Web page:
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Re: Securities Concentration But No Finance Background?

Postby LawIdiot86 » Wed Feb 27, 2013 1:16 am

The SEC hasn't hired people straight out of their JD since 2009/10. The only people I know who have gotten hired without existing experience are LLMs who interned there while getting their LLMs. Even then they don't get hired into Enforcement, which is what OP seems to want to do (or maybe Risk Fin, but that's more quant anyway). And when I say that the SEC has hired some LLMs, I mean that the entire TM division has hired maybe two a year. I would suspect that getting hired at FINRA or a plaintiff firm would be much easier out of a JD program. As to the CFPB link, they hire about two fresh JDs per year into their enforcement group out of 2,000+ applicants. If you are dead-set against big firm work, I would say that state agency work or plaintiffs' side work would be the only realistic options. Maybe a reform group like Better Markets would also be a fit, but I just can't imagine them being interested in fresh JDs when there are lots of committed reformers with experience in the market.

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IAFG
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Re: Securities Concentration But No Finance Background?

Postby IAFG » Wed Feb 27, 2013 7:48 pm

LawIdiot86 wrote:The SEC hasn't hired people straight out of their JD since 2009/10. The only people I know who have gotten hired without existing experience are LLMs who interned there while getting their LLMs. Even then they don't get hired into Enforcement, which is what OP seems to want to do (or maybe Risk Fin, but that's more quant anyway). And when I say that the SEC has hired some LLMs, I mean that the entire TM division has hired maybe two a year. I would suspect that getting hired at FINRA or a plaintiff firm would be much easier out of a JD program. As to the CFPB link, they hire about two fresh JDs per year into their enforcement group out of 2,000+ applicants. If you are dead-set against big firm work, I would say that state agency work or plaintiffs' side work would be the only realistic options. Maybe a reform group like Better Markets would also be a fit, but I just can't imagine them being interested in fresh JDs when there are lots of committed reformers with experience in the market.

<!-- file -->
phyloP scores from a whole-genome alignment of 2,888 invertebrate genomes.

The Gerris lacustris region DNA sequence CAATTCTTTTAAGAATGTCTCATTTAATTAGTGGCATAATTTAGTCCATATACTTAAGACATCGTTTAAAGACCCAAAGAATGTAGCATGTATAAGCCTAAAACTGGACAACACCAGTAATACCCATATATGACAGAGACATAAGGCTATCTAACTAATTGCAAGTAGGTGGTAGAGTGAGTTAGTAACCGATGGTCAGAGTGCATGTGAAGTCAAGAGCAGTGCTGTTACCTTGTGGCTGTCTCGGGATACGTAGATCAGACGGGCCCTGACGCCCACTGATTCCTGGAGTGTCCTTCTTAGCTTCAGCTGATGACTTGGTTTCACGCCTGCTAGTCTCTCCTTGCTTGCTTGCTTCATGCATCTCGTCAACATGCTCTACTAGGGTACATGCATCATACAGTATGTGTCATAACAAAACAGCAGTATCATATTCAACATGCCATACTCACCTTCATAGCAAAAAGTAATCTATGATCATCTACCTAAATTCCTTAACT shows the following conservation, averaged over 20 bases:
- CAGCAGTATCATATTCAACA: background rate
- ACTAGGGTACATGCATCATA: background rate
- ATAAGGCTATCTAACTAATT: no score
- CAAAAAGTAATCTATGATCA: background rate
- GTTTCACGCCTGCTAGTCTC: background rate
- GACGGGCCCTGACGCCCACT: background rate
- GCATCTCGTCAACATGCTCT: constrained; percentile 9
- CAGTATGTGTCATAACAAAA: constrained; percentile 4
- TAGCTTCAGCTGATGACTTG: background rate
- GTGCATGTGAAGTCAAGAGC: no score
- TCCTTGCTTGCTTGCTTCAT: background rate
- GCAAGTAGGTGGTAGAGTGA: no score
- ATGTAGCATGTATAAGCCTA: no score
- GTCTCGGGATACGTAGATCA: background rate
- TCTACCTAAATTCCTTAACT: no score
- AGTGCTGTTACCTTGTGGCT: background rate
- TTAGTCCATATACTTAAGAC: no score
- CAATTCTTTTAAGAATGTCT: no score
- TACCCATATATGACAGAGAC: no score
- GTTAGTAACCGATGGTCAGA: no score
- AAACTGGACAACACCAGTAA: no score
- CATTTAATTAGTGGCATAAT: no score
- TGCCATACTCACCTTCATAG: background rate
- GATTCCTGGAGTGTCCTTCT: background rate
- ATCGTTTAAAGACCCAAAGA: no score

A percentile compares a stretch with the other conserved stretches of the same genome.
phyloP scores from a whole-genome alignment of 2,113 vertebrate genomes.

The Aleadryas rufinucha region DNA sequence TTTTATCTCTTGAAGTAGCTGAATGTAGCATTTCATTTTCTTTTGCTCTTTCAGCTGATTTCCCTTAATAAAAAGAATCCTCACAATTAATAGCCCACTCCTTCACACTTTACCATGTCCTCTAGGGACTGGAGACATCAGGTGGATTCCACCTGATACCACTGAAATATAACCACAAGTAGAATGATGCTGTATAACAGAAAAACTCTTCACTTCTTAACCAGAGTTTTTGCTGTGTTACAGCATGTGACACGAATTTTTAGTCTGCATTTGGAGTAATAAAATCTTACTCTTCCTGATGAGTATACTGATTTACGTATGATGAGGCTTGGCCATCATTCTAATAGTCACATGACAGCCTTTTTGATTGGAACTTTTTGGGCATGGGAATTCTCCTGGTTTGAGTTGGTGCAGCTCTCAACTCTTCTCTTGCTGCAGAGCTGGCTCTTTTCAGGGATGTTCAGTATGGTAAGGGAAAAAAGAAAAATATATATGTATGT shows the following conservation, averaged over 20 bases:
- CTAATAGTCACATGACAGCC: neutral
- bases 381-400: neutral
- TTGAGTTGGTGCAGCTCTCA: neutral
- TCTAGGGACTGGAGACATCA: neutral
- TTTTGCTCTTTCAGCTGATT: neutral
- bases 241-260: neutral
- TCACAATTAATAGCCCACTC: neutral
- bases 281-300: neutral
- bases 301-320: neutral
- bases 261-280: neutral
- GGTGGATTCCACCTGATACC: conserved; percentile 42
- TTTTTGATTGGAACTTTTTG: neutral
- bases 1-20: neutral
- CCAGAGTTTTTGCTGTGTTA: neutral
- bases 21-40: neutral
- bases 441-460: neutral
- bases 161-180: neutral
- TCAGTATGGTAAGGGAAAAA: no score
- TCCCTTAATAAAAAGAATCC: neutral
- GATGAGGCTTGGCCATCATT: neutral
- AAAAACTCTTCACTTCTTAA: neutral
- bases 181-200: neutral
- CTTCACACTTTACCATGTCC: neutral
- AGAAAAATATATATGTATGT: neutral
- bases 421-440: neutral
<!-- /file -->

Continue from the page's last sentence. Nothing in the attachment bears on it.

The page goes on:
Bro, you just don't know how to listen, and what to listen for.

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Re: Securities Concentration But No Finance Background?

Postby Uncle.Joe » Wed Feb 27, 2013 7:59 pm

Anonymous User wrote:
Renzo wrote:
The SEC is generally interested in market stability and integrity, not reform or lynchings. You might look for plaintiffs-side securities firms, like Grant & Eisenhofer or Gibbs & Bruns. It sounds like the work would align with your interests.


OP here

As luck would have it, I'll probably be dependent on public service loan forgiveness, so firm work would be out unless I really wanted to pay for all that debt. I'm at a lower T50 so I don't have a shot at big law (not sure how large those law firms are that you mentioned) but the work they do does look interesting.


I'm beating a dead horse but FWIW getting big fed is more competitive than big law.